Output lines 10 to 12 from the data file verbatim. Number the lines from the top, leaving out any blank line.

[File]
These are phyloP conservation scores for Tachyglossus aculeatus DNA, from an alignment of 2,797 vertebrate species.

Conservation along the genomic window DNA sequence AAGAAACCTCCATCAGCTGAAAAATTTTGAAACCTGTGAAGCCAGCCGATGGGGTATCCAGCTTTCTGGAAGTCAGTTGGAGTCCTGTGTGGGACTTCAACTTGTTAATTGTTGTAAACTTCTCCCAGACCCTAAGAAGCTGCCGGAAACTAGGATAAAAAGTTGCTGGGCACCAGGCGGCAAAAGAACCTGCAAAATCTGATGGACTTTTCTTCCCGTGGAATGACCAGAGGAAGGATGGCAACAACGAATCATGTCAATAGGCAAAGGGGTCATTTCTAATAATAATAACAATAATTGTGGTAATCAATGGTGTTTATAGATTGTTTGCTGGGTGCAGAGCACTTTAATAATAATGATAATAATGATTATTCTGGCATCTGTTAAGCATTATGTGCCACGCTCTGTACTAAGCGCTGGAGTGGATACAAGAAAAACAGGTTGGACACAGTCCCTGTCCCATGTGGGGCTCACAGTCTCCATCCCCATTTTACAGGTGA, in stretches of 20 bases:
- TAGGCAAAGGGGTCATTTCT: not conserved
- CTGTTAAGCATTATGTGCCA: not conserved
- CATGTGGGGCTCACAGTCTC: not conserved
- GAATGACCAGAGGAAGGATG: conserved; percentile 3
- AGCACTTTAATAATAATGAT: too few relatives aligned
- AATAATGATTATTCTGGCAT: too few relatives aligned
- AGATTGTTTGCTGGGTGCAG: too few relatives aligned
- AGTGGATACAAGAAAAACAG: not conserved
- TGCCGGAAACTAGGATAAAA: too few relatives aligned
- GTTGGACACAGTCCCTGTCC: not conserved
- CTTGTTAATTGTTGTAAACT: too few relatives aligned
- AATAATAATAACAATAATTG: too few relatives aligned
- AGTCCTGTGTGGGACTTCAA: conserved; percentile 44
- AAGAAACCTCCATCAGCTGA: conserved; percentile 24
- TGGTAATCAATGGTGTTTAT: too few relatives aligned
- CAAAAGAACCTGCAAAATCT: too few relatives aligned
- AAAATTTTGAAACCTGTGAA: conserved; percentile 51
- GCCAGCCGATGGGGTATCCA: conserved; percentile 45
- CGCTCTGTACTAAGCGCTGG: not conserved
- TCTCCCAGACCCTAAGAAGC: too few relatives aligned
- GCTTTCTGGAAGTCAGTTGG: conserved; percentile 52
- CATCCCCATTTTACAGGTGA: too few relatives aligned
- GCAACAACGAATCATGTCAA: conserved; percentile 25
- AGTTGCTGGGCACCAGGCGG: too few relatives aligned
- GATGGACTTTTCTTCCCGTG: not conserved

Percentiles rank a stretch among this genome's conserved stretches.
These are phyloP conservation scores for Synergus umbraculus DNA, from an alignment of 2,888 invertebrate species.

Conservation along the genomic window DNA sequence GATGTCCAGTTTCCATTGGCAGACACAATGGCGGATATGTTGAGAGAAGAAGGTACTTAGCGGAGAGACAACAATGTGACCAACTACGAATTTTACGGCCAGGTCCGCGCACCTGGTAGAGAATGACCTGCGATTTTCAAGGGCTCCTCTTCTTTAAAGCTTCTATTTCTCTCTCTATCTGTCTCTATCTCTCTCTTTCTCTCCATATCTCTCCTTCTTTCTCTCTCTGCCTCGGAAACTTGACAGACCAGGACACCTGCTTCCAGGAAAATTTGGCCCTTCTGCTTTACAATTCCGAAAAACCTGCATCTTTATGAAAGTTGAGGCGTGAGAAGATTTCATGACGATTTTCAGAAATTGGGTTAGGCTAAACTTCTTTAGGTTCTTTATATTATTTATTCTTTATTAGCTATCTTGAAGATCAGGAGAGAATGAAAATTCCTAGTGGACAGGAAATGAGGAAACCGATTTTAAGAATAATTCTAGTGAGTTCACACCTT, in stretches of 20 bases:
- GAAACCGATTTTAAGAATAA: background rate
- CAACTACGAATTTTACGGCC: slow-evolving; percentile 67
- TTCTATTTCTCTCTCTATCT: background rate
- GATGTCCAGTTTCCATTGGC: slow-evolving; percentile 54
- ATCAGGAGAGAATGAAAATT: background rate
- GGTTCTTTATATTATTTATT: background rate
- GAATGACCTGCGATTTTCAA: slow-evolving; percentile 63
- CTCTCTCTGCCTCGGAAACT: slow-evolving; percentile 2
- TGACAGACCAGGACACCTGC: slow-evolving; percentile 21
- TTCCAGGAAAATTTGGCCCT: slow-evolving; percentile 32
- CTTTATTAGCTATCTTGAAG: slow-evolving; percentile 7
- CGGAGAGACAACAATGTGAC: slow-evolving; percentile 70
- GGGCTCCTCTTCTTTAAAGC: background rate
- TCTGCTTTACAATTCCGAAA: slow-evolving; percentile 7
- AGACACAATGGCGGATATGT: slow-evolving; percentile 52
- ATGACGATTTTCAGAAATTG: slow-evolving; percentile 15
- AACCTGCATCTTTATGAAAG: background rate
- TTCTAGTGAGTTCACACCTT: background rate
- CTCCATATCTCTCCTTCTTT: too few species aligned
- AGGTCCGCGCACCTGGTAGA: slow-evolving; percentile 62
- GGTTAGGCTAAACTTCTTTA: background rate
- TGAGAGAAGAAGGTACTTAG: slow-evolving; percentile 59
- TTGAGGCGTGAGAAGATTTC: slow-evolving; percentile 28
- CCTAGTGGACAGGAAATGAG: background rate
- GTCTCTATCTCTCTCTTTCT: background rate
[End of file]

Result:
- AGTGGATACAAGAAAAACAG: not conserved
- TGCCGGAAACTAGGATAAAA: too few relatives aligned
- GTTGGACACAGTCCCTGTCC: not conserved